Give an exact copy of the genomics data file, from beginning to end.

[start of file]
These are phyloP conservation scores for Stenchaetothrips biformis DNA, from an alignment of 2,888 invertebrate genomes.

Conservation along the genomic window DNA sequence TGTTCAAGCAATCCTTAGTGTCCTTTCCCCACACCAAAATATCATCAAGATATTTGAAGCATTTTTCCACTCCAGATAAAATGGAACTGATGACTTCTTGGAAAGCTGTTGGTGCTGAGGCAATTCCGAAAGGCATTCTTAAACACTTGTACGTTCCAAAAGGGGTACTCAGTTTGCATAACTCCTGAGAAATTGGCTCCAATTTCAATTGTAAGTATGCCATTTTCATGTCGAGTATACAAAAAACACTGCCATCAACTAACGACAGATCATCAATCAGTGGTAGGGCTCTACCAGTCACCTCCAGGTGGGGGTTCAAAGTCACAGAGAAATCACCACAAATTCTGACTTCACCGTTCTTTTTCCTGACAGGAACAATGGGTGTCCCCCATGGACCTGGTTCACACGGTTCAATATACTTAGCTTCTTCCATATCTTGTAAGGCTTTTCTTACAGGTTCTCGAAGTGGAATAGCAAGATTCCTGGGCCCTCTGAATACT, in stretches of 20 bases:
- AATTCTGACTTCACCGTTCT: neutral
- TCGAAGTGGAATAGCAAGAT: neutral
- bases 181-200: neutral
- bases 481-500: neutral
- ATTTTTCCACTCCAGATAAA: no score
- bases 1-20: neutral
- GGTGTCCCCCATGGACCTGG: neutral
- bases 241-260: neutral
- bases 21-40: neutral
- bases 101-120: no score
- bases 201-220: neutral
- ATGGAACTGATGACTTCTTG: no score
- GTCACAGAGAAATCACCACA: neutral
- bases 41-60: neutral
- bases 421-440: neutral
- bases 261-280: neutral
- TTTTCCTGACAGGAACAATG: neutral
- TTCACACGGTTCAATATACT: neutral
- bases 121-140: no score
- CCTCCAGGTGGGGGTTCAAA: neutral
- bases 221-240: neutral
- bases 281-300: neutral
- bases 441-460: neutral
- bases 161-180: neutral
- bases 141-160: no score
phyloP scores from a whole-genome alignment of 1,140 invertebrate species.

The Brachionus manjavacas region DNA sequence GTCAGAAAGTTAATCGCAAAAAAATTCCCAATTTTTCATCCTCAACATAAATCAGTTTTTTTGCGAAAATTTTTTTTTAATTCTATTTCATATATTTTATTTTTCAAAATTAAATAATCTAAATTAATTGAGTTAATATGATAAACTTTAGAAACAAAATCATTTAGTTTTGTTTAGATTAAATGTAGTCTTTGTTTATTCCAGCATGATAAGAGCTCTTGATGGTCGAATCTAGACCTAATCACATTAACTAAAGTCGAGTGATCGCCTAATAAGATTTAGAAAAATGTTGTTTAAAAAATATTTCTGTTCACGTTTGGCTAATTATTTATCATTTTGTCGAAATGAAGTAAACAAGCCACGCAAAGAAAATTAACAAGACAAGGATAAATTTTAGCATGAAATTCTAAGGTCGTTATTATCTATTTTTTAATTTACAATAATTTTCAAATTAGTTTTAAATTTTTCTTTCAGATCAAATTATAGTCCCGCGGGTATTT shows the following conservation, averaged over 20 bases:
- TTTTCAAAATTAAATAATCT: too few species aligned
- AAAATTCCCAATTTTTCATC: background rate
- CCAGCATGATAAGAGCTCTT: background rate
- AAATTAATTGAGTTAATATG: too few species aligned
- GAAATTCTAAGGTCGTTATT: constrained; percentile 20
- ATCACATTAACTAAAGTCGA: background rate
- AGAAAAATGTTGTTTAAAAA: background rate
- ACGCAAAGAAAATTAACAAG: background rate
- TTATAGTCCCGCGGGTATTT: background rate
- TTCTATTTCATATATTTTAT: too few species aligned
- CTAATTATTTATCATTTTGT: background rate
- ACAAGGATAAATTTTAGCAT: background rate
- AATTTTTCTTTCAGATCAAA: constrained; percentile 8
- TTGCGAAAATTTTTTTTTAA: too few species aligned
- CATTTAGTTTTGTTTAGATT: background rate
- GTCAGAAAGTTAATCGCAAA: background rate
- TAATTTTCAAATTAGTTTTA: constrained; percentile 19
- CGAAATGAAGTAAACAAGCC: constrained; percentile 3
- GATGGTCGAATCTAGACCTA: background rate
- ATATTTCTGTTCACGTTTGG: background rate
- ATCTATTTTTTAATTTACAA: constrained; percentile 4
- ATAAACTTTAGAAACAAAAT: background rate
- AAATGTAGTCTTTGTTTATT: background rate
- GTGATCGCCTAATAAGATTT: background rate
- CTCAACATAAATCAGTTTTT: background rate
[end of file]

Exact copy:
These are phyloP conservation scores for Stenchaetothrips biformis DNA, from an alignment of 2,888 invertebrate genomes.

Conservation along the genomic window DNA sequence TGTTCAAGCAATCCTTAGTGTCCTTTCCCCACACCAAAATATCATCAAGATATTTGAAGCATTTTTCCACTCCAGATAAAATGGAACTGATGACTTCTTGGAAAGCTGTTGGTGCTGAGGCAATTCCGAAAGGCATTCTTAAACACTTGTACGTTCCAAAAGGGGTACTCAGTTTGCATAACTCCTGAGAAATTGGCTCCAATTTCAATTGTAAGTATGCCATTTTCATGTCGAGTATACAAAAAACACTGCCATCAACTAACGACAGATCATCAATCAGTGGTAGGGCTCTACCAGTCACCTCCAGGTGGGGGTTCAAAGTCACAGAGAAATCACCACAAATTCTGACTTCACCGTTCTTTTTCCTGACAGGAACAATGGGTGTCCCCCATGGACCTGGTTCACACGGTTCAATATACTTAGCTTCTTCCATATCTTGTAAGGCTTTTCTTACAGGTTCTCGAAGTGGAATAGCAAGATTCCTGGGCCCTCTGAATACT, in stretches of 20 bases:
- AATTCTGACTTCACCGTTCT: neutral
- TCGAAGTGGAATAGCAAGAT: neutral
- bases 181-200: neutral
- bases 481-500: neutral
- ATTTTTCCACTCCAGATAAA: no score
- bases 1-20: neutral
- GGTGTCCCCCATGGACCTGG: neutral
- bases 241-260: neutral
- bases 21-40: neutral
- bases 101-120: no score
- bases 201-220: neutral
- ATGGAACTGATGACTTCTTG: no score
- GTCACAGAGAAATCACCACA: neutral
- bases 41-60: neutral
- bases 421-440: neutral
- bases 261-280: neutral
- TTTTCCTGACAGGAACAATG: neutral
- TTCACACGGTTCAATATACT: neutral
- bases 121-140: no score
- CCTCCAGGTGGGGGTTCAAA: neutral
- bases 221-240: neutral
- bases 281-300: neutral
- bases 441-460: neutral
- bases 161-180: neutral
- bases 141-160: no score
phyloP scores from a whole-genome alignment of 1,140 invertebrate species.

The Brachionus manjavacas region DNA sequence GTCAGAAAGTTAATCGCAAAAAAATTCCCAATTTTTCATCCTCAACATAAATCAGTTTTTTTGCGAAAATTTTTTTTTAATTCTATTTCATATATTTTATTTTTCAAAATTAAATAATCTAAATTAATTGAGTTAATATGATAAACTTTAGAAACAAAATCATTTAGTTTTGTTTAGATTAAATGTAGTCTTTGTTTATTCCAGCATGATAAGAGCTCTTGATGGTCGAATCTAGACCTAATCACATTAACTAAAGTCGAGTGATCGCCTAATAAGATTTAGAAAAATGTTGTTTAAAAAATATTTCTGTTCACGTTTGGCTAATTATTTATCATTTTGTCGAAATGAAGTAAACAAGCCACGCAAAGAAAATTAACAAGACAAGGATAAATTTTAGCATGAAATTCTAAGGTCGTTATTATCTATTTTTTAATTTACAATAATTTTCAAATTAGTTTTAAATTTTTCTTTCAGATCAAATTATAGTCCCGCGGGTATTT shows the following conservation, averaged over 20 bases:
- TTTTCAAAATTAAATAATCT: too few species aligned
- AAAATTCCCAATTTTTCATC: background rate
- CCAGCATGATAAGAGCTCTT: background rate
- AAATTAATTGAGTTAATATG: too few species aligned
- GAAATTCTAAGGTCGTTATT: constrained; percentile 20
- ATCACATTAACTAAAGTCGA: background rate
- AGAAAAATGTTGTTTAAAAA: background rate
- ACGCAAAGAAAATTAACAAG: background rate
- TTATAGTCCCGCGGGTATTT: background rate
- TTCTATTTCATATATTTTAT: too few species aligned
- CTAATTATTTATCATTTTGT: background rate
- ACAAGGATAAATTTTAGCAT: background rate
- AATTTTTCTTTCAGATCAAA: constrained; percentile 8
- TTGCGAAAATTTTTTTTTAA: too few species aligned
- CATTTAGTTTTGTTTAGATT: background rate
- GTCAGAAAGTTAATCGCAAA: background rate
- TAATTTTCAAATTAGTTTTA: constrained; percentile 19
- CGAAATGAAGTAAACAAGCC: constrained; percentile 3
- GATGGTCGAATCTAGACCTA: background rate
- ATATTTCTGTTCACGTTTGG: background rate
- ATCTATTTTTTAATTTACAA: constrained; percentile 4
- ATAAACTTTAGAAACAAAAT: background rate
- AAATGTAGTCTTTGTTTATT: background rate
- GTGATCGCCTAATAAGATTT: background rate
- CTCAACATAAATCAGTTTTT: background rate